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The word Dolphin comes from the Greek word delphinos, which can be translated to mean womb. In context, this translation can be related to the process of rebirth; a keyword of the dolphin totem.
Swimming with the dolphins has become a favorite experience to those who have had the opportunity to do so. There are numerous stories about the healing therapeutics of dolphin interaction with humans and other species that could be considered to be a rebirth of sorts. Those lucky enough to share some time with the dolphin report changes in both aptitude and attitude after a community swim. Some articles point to the preference of the dolphin for members of the human species. The study results show the dolphin preference for children over adults, women over men, and the pregnant female over the non pregnant one. Dolphins observed in their community setting are seen tending to the ill among them with tenderness and purpose not unlike what can be found among our own species.
Dolphins are mammals which means, just like you and me, they breathe air and are warm-blooded. An opening at the top of the head, called a blowhole, lets air flow to the lungs. If a dolphin becomes unconscious and thus sinks into the water it will die from drowning. In her book, Whales, Dolphins and Man, author Jacqueline Nayman describes the breathing process that takes place for dolphins.
As part of their physical makeup, Dolphins have powerful tails, hard snouts and mouthfuls of formidable teeth. The fact that a dolphin can appear to be standing on its tail in the water demonstrates the power in the tail muscles. And, the dolphin has the most teeth of any mammal; from 88-200 teeth depending on the particular species. Besides all this, they are also relatives of the largest mammal, the whale.
The dolphin communicates via whistles, clicks, squeaks, squeals and grunts. Author Nayman comments on the dolphin's unique communication technique. "Each dolphin has its own signature whistle whereby other dolphins can identify it, and if a dolphin conversation is recorded on an oscillogram it can be seen that they do not whistle at the same time but take it in turns, as though listening to each other." Quoted from Whales, Dolphins and Man, Jacqueline Nayman, The Hamlyn Publishing Group, London, 1973, p122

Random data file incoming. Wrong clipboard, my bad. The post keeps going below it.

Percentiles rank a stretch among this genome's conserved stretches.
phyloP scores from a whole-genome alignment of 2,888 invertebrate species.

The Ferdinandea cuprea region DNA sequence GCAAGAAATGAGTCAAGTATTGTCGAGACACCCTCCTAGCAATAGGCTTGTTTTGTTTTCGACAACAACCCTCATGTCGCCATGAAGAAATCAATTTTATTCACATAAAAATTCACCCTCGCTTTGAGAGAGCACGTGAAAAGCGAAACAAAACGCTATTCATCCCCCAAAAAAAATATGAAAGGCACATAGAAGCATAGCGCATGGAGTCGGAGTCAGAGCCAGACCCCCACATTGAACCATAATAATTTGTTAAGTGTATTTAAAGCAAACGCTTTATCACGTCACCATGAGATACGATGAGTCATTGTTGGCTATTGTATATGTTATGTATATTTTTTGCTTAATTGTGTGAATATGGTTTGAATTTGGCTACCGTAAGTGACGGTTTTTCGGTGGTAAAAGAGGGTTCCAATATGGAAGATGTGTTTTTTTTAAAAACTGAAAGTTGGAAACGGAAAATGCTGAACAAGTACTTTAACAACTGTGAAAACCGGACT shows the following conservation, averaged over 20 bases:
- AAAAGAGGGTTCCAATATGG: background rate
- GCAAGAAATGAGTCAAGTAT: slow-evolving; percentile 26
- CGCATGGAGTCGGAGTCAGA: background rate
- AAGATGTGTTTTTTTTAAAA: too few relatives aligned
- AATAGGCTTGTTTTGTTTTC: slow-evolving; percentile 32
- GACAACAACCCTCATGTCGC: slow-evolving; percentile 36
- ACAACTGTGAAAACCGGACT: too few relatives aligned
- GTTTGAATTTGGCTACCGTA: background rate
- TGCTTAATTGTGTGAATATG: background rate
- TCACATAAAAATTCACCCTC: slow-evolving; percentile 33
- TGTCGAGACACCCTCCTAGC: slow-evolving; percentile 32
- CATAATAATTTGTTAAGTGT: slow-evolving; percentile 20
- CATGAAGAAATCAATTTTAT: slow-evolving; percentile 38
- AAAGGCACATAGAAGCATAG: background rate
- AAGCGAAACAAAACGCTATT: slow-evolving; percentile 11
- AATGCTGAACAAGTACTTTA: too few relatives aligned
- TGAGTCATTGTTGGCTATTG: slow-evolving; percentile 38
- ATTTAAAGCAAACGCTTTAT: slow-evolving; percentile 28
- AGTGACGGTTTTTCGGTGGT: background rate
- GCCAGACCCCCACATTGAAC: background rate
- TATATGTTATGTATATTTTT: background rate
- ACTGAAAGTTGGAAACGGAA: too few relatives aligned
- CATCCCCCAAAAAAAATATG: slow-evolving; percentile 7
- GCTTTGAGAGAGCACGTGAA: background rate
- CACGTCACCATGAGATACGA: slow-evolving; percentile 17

As we all know, communication is a key to harmony and balance within our lives. Here is where the dolphin sets an example for us all to follow. Dolphins travel in packs of numbers sometimes up to 1000, depending on the particular species, so it is important, at least from the survival standpoint, to be able to communicate and be understood so as to avoid potential harm to the entire family unit.
Dolphins are very intelligent and thus are fairly easy to teach. Militaries have learned of the intelligence of this species and have been using the dolphin to locate harmful items or locales rather than put humans at further risk. Part of the reasoning behind this use is because of the dolphin's echolocation ability that helps them to navigate so successfully.
Echolocation is defined as: "a process for locating distant or invisible objects by means of sound waves reflected back to the emitter by the objects". Sonar ability, also called echolocation, is how the dolphin is able to distinguish objects and gauge distances by emitting and understanding the varying wave frequencies. The dolphin's ability to swim in formation and leap in unison may be due as much to this sonar ability as to the visual capability.
The dolphin's play is imaginative and inventive. They can sometimes jump as high as 10-20 feet out of the water. Their repertoire of tricks to amuse humans and themselves include catching balls or rings, retrieving objects from the water, swimming and leaping in formation, and jumping through hoops.